Forget the science of it. Forget the convenience of it. Forget that similar identifying technologies, from bar codes to mag stripes, overcame similar obstacles and are now ubiquitous. RFID implants face a hurdle the others did not: It’s icky.
It’s a simple concept, really: You inject a miniature radio frequency identifier the size of a grain of rice between your thumb and forefinger and with a wave of your hand unlock doors, turn on lights, start your car or pay for your drinks at an ultrachic nightspot.
Radio frequency identifier (RFID) chips are so tiny they can be injected under the skin — and here are 12 cool ways that the technology has been put to use.
The problem is, the whole concept is a little geeky for most of us; nauseating for some, Orwellian for a few and even apocalyptic for a smattering of religious fundamentalists.
Forget the science of it — and yes, it does work remarkably well. Forget the convenience of it. Forget that similar identifying technologies, from bar codes to mag stripes, overcame similar obstacles and are now ubiquitous.
RFID implants face a hurdle the others did not: It’s icky.
“There is sort of an icky quality to implanting something,” says Rome Jette, vice president for smart cards at Versatile Card Technology, a Downers Grove, Ill., card manufacturer that ships 1.5 billion cards worldwide per year.
How RFID devices work
The RFID technology is un-yucky, however. The implanted tag — a passive RFID device consisting of a miniature antenna and chip containing a 16-digit identification number — is scanned by an RFID reader. Once verified, the number is used to unlock a database file, be it a medical record or payment information. Depending upon the application, a reader may verify tags at a distance of four inches up to about 30 feet.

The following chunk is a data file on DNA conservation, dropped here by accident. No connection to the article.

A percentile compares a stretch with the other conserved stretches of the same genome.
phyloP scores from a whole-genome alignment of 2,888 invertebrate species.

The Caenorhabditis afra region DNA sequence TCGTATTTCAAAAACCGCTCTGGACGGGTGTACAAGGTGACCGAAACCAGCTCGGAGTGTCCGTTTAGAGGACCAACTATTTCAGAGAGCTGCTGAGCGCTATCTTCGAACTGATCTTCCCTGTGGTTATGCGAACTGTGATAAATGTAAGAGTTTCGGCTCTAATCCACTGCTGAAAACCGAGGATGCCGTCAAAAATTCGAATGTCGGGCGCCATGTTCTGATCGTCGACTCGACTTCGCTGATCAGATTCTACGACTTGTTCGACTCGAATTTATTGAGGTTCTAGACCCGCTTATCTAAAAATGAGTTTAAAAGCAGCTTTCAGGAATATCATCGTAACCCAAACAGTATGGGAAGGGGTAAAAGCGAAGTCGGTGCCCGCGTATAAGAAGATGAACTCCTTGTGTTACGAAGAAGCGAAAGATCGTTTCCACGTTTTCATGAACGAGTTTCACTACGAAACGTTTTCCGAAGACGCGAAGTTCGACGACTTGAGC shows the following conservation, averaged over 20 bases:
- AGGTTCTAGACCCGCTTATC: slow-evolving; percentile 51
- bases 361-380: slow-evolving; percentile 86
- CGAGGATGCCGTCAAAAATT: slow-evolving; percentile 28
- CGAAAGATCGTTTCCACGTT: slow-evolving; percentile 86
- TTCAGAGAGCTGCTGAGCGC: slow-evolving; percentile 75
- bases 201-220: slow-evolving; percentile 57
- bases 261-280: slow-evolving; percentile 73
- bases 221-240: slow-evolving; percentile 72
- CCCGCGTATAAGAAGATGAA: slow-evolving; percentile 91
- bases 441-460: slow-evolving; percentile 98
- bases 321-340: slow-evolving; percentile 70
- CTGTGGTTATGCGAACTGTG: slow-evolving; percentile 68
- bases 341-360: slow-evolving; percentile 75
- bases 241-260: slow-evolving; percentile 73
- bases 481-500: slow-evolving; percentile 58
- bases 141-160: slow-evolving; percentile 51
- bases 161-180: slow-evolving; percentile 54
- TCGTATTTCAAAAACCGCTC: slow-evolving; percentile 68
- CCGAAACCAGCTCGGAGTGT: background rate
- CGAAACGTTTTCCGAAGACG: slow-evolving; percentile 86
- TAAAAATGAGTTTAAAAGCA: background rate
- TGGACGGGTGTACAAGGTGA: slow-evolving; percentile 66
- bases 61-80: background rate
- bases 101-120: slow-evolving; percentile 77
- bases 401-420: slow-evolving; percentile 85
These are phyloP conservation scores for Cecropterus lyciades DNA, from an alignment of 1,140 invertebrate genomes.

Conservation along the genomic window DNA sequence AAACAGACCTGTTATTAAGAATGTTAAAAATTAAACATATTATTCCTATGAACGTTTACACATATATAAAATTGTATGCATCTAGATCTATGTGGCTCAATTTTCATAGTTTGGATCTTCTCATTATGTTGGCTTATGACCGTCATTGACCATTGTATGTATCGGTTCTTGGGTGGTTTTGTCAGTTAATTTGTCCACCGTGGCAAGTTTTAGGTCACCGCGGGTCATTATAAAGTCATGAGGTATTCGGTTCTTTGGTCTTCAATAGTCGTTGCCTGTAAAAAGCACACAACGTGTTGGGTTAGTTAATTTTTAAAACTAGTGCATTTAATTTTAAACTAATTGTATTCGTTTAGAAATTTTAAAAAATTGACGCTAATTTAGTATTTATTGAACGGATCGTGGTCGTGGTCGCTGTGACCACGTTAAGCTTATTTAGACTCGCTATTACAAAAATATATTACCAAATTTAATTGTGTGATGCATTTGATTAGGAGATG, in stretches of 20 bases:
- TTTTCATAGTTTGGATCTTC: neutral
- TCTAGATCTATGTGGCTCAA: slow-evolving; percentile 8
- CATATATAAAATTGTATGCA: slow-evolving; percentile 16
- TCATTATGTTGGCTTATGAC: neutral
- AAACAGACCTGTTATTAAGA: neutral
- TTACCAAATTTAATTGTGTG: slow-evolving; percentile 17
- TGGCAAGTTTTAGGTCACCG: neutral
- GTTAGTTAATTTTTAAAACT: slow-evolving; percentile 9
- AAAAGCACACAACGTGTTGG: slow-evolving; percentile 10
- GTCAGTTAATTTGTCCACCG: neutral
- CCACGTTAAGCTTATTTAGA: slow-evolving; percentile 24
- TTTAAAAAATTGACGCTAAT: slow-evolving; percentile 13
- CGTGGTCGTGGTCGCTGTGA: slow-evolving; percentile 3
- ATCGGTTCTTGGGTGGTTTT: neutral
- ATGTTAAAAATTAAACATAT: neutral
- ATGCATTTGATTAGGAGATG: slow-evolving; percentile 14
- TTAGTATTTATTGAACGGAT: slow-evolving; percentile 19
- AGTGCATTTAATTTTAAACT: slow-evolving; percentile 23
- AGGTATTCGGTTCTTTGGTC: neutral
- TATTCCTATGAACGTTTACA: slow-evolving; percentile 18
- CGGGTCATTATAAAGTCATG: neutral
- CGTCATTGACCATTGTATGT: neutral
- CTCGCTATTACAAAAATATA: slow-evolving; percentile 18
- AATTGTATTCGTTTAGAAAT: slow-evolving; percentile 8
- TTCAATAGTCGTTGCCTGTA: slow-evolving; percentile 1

The RFID implant has been around for more than 20 years. In its earliest iteration, it provided a convenient way to keep track of dogs, cats and prized racehorses. Few took note or voiced much concern.Then, in 2002, VeriChip Corporation of Delray Beach, Fla., deployed to its foreign distributors a beta version of its patented VeriChip technology for human use. Two years later, the VeriChip became the first subcutaneous RFID chip to receive FDA approval as a Class 2 medical device.
One VeriChip distributor in Spain sold the concept to the ultratrendy Baja Beach Club, which offered its patrons in Barcelona and Amsterdam the option of having an implant inserted in their upper arm to pay for their drinks without a wallet bulging their bikini bottoms.
Judging by the ensuing outrage, you would think VeriChip had given the pope a wedgie.
‘Mark of the beast’?
Websites sprouted like mushrooms, accusing VeriChip of being the biblical “mark of the beast” predicted in the Book of Revelations as a foreshadowing of the end of the world.
CEO Scott Silverman was equally vilified as being tied to Satan, or worse, Wall Street. Big Brother was surely coming, though he’d have to get pretty close to read your implant. Claims that the tags cause cancer based on lab rat tests upped the amps of outrage.